27 NOVEMBER 1959, Page 12


SIR,-1 welcome the opening of your columns to a discussion of the difficult problem of broadcasting to a country under Communist dictatorship; and having worked for a number of years as BBC broadcaster to a neighbouring Balkan country (Albania) I have been following with keen interest the correspondence in your review regarding the BBC broadcasts to Yugo- slavia. Whether the reasoned and sincere pleadings of 'Z. Marn,' and the supporting arguments of his fellow- Yugoslav Vane Ivanovic, will have any effect on the contents of future BBC broadcasts to Yugoslavia, time will show. And whether the earlier discussion in the Spectator of the BBC Russian broadcasts was followed by any change for the better is a question I do not propose to discuss. But one thing is certain : that those in authority at Bush House are thus made aware that their routine decisions are followed with

critical interest by at least some observers outside th Establishment.

The invariable tendency of any 'establishment' to wards safety-first policies was most convincingl' exposed in Hesketh Pearson's 'Establishments I Havi Known' in your issue of November 20, and the BB( is no exception The result of vigorous public discus sion might be to make those in charge of its foreigt broadcasts, and those who decide on the genera policy to which they must conform, consider afresl what is their long-term purpose. It might also remint some of those in the West who in this World Refuge( Year still need reminding, both of the hundreds o thousands of East European refugees from Corn munist tyranny and of the millions of their fellow countrymen who are forced to live under it.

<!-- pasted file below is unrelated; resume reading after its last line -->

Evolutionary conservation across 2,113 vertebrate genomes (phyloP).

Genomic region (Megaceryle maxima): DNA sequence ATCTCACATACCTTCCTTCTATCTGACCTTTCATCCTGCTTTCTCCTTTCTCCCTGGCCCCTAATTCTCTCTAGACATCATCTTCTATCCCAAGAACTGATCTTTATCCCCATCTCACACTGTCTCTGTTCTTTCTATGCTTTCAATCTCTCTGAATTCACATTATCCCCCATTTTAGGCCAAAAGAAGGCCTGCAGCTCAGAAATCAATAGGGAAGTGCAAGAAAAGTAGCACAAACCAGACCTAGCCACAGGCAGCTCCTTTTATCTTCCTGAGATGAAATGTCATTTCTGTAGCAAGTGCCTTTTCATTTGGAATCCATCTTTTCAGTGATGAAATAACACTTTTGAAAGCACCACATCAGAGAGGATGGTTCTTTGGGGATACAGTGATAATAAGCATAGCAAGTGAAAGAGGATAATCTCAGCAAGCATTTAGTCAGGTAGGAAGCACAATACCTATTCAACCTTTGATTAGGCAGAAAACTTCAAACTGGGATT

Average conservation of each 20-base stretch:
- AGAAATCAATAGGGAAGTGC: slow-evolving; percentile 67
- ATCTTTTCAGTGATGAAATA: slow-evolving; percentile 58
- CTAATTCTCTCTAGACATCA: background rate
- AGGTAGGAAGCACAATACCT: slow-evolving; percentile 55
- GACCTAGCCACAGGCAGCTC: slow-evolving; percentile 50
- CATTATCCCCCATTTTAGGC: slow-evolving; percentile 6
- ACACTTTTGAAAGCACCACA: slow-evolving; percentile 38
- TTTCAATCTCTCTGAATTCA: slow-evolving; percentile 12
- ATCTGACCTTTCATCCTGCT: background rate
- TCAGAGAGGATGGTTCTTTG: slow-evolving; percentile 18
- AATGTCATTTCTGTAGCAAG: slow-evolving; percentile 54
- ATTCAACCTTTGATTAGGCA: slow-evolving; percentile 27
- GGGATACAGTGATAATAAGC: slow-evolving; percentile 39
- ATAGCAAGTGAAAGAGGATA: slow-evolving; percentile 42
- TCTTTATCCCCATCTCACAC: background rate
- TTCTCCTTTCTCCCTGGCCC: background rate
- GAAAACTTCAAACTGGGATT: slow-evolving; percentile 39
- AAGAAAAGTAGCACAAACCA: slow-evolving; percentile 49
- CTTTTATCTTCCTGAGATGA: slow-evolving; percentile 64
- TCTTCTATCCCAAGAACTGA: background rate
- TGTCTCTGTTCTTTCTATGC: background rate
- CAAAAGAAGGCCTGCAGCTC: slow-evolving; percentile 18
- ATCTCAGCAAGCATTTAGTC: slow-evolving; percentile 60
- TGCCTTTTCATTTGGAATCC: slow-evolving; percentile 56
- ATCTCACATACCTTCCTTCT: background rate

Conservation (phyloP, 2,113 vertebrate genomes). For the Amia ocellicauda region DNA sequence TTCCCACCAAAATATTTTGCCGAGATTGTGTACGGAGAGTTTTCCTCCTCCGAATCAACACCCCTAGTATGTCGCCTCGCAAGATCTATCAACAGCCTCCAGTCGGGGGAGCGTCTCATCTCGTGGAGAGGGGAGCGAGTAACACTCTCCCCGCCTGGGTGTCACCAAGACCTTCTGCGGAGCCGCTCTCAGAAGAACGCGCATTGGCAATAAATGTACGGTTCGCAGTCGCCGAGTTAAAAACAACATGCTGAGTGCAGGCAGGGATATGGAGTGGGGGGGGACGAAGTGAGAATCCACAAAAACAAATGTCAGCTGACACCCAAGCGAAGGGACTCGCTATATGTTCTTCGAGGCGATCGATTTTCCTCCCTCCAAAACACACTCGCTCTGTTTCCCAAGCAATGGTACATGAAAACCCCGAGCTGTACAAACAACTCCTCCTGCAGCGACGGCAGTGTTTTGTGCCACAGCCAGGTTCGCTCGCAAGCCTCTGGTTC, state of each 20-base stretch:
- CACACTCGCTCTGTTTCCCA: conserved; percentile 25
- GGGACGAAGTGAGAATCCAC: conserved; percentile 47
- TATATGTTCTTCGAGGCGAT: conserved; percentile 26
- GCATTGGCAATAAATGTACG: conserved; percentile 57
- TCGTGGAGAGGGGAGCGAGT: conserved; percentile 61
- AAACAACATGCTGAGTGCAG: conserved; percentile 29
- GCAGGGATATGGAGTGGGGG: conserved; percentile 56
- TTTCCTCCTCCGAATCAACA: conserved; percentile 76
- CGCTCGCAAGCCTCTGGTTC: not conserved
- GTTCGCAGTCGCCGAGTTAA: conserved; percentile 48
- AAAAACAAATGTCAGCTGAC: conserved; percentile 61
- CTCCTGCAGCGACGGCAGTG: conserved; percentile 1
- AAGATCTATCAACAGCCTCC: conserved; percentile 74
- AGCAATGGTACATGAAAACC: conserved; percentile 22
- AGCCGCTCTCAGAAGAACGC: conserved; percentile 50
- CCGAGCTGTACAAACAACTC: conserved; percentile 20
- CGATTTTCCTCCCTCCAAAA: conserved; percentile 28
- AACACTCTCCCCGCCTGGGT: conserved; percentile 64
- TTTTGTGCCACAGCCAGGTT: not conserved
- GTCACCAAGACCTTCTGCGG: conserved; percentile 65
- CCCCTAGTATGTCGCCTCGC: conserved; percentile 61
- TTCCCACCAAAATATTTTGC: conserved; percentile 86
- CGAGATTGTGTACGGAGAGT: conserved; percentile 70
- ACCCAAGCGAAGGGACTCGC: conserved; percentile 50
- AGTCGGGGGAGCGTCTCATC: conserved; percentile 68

Finally, your editorials on the subject of BBC broadcasts to the Soviet Union and its satellites muse warm the heart of the broadcaster from behind du Iron Curtain who values the finer aspects of Westcrr civilisation and retains some concern for the effect on his fellow-countrymen of what he and others broad. cast. Where this concern has had to yield to the need to keep his job, it usually results in a disillusionment and cynical indifference that are bound to be sensed by his listeners.—Yours faithfully,


Hon. Sec., Balkan Affairs Association 28 Rochester Way, Croxley 'Green, Rickmansworth. Hens *